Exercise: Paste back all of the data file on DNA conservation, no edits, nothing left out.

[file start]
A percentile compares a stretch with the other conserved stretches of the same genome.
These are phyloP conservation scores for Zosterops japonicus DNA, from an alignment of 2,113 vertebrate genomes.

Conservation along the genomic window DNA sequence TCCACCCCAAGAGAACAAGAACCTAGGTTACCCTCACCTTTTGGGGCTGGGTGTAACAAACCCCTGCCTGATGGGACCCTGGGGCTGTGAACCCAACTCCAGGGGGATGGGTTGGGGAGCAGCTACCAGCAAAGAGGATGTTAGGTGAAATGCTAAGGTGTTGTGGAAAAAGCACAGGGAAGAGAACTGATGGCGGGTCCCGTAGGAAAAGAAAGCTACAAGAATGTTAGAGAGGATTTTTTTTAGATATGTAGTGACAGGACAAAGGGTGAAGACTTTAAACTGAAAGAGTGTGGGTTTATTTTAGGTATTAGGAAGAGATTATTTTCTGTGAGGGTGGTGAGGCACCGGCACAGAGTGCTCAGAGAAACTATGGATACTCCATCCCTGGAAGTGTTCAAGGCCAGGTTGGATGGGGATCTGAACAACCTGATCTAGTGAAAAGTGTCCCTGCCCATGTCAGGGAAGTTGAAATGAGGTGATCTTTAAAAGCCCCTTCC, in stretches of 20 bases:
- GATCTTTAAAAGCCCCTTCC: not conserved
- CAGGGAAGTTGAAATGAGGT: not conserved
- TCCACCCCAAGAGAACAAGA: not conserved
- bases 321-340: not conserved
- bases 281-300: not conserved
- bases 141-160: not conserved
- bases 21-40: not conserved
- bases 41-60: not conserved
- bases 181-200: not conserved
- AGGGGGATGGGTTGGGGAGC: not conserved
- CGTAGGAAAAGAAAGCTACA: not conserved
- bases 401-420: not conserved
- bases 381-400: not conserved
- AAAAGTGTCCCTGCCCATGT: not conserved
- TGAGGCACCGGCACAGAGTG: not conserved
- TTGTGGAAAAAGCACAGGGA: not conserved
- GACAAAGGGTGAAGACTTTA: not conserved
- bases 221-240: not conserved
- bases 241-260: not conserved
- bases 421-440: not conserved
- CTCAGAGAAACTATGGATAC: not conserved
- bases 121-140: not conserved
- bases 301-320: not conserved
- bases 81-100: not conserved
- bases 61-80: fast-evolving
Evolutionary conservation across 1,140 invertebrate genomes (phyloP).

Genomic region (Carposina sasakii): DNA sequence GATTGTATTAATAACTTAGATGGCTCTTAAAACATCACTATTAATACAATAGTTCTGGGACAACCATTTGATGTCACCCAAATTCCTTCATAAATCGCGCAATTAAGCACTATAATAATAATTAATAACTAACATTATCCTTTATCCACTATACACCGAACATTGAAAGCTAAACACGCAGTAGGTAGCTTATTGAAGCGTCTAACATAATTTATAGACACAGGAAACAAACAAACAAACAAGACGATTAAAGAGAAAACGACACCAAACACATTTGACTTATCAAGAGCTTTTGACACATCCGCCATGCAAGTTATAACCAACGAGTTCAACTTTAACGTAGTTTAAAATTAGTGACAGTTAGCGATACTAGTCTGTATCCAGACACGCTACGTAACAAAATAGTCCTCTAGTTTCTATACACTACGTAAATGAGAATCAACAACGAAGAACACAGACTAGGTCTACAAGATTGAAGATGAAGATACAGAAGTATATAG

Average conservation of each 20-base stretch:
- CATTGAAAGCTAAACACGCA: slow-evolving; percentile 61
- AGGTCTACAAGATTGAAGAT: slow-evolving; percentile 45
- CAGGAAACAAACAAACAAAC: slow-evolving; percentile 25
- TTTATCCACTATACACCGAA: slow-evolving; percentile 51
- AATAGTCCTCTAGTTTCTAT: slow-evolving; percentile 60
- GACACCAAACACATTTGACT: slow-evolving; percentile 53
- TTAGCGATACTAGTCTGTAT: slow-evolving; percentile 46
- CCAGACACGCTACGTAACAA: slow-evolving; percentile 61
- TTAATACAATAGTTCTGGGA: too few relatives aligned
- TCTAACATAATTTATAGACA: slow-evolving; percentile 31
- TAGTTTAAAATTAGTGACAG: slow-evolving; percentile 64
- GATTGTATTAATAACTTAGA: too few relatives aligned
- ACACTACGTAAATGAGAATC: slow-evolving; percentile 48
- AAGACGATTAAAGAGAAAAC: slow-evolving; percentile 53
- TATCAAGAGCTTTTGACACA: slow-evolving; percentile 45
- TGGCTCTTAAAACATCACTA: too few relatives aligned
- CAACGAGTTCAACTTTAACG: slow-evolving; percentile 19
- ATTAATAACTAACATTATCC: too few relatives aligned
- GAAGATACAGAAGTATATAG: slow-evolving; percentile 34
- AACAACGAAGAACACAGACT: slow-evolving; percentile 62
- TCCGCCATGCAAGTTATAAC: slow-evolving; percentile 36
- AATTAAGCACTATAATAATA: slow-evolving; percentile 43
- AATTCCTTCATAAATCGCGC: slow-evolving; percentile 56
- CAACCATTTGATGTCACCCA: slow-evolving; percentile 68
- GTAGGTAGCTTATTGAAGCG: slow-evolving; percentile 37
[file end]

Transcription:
A percentile compares a stretch with the other conserved stretches of the same genome.
These are phyloP conservation scores for Zosterops japonicus DNA, from an alignment of 2,113 vertebrate genomes.

Conservation along the genomic window DNA sequence TCCACCCCAAGAGAACAAGAACCTAGGTTACCCTCACCTTTTGGGGCTGGGTGTAACAAACCCCTGCCTGATGGGACCCTGGGGCTGTGAACCCAACTCCAGGGGGATGGGTTGGGGAGCAGCTACCAGCAAAGAGGATGTTAGGTGAAATGCTAAGGTGTTGTGGAAAAAGCACAGGGAAGAGAACTGATGGCGGGTCCCGTAGGAAAAGAAAGCTACAAGAATGTTAGAGAGGATTTTTTTTAGATATGTAGTGACAGGACAAAGGGTGAAGACTTTAAACTGAAAGAGTGTGGGTTTATTTTAGGTATTAGGAAGAGATTATTTTCTGTGAGGGTGGTGAGGCACCGGCACAGAGTGCTCAGAGAAACTATGGATACTCCATCCCTGGAAGTGTTCAAGGCCAGGTTGGATGGGGATCTGAACAACCTGATCTAGTGAAAAGTGTCCCTGCCCATGTCAGGGAAGTTGAAATGAGGTGATCTTTAAAAGCCCCTTCC, in stretches of 20 bases:
- GATCTTTAAAAGCCCCTTCC: not conserved
- CAGGGAAGTTGAAATGAGGT: not conserved
- TCCACCCCAAGAGAACAAGA: not conserved
- bases 321-340: not conserved
- bases 281-300: not conserved
- bases 141-160: not conserved
- bases 21-40: not conserved
- bases 41-60: not conserved
- bases 181-200: not conserved
- AGGGGGATGGGTTGGGGAGC: not conserved
- CGTAGGAAAAGAAAGCTACA: not conserved
- bases 401-420: not conserved
- bases 381-400: not conserved
- AAAAGTGTCCCTGCCCATGT: not conserved
- TGAGGCACCGGCACAGAGTG: not conserved
- TTGTGGAAAAAGCACAGGGA: not conserved
- GACAAAGGGTGAAGACTTTA: not conserved
- bases 221-240: not conserved
- bases 241-260: not conserved
- bases 421-440: not conserved
- CTCAGAGAAACTATGGATAC: not conserved
- bases 121-140: not conserved
- bases 301-320: not conserved
- bases 81-100: not conserved
- bases 61-80: fast-evolving
Evolutionary conservation across 1,140 invertebrate genomes (phyloP).

Genomic region (Carposina sasakii): DNA sequence GATTGTATTAATAACTTAGATGGCTCTTAAAACATCACTATTAATACAATAGTTCTGGGACAACCATTTGATGTCACCCAAATTCCTTCATAAATCGCGCAATTAAGCACTATAATAATAATTAATAACTAACATTATCCTTTATCCACTATACACCGAACATTGAAAGCTAAACACGCAGTAGGTAGCTTATTGAAGCGTCTAACATAATTTATAGACACAGGAAACAAACAAACAAACAAGACGATTAAAGAGAAAACGACACCAAACACATTTGACTTATCAAGAGCTTTTGACACATCCGCCATGCAAGTTATAACCAACGAGTTCAACTTTAACGTAGTTTAAAATTAGTGACAGTTAGCGATACTAGTCTGTATCCAGACACGCTACGTAACAAAATAGTCCTCTAGTTTCTATACACTACGTAAATGAGAATCAACAACGAAGAACACAGACTAGGTCTACAAGATTGAAGATGAAGATACAGAAGTATATAG

Average conservation of each 20-base stretch:
- CATTGAAAGCTAAACACGCA: slow-evolving; percentile 61
- AGGTCTACAAGATTGAAGAT: slow-evolving; percentile 45
- CAGGAAACAAACAAACAAAC: slow-evolving; percentile 25
- TTTATCCACTATACACCGAA: slow-evolving; percentile 51
- AATAGTCCTCTAGTTTCTAT: slow-evolving; percentile 60
- GACACCAAACACATTTGACT: slow-evolving; percentile 53
- TTAGCGATACTAGTCTGTAT: slow-evolving; percentile 46
- CCAGACACGCTACGTAACAA: slow-evolving; percentile 61
- TTAATACAATAGTTCTGGGA: too few relatives aligned
- TCTAACATAATTTATAGACA: slow-evolving; percentile 31
- TAGTTTAAAATTAGTGACAG: slow-evolving; percentile 64
- GATTGTATTAATAACTTAGA: too few relatives aligned
- ACACTACGTAAATGAGAATC: slow-evolving; percentile 48
- AAGACGATTAAAGAGAAAAC: slow-evolving; percentile 53
- TATCAAGAGCTTTTGACACA: slow-evolving; percentile 45
- TGGCTCTTAAAACATCACTA: too few relatives aligned
- CAACGAGTTCAACTTTAACG: slow-evolving; percentile 19
- ATTAATAACTAACATTATCC: too few relatives aligned
- GAAGATACAGAAGTATATAG: slow-evolving; percentile 34
- AACAACGAAGAACACAGACT: slow-evolving; percentile 62
- TCCGCCATGCAAGTTATAAC: slow-evolving; percentile 36
- AATTAAGCACTATAATAATA: slow-evolving; percentile 43
- AATTCCTTCATAAATCGCGC: slow-evolving; percentile 56
- CAACCATTTGATGTCACCCA: slow-evolving; percentile 68
- GTAGGTAGCTTATTGAAGCG: slow-evolving; percentile 37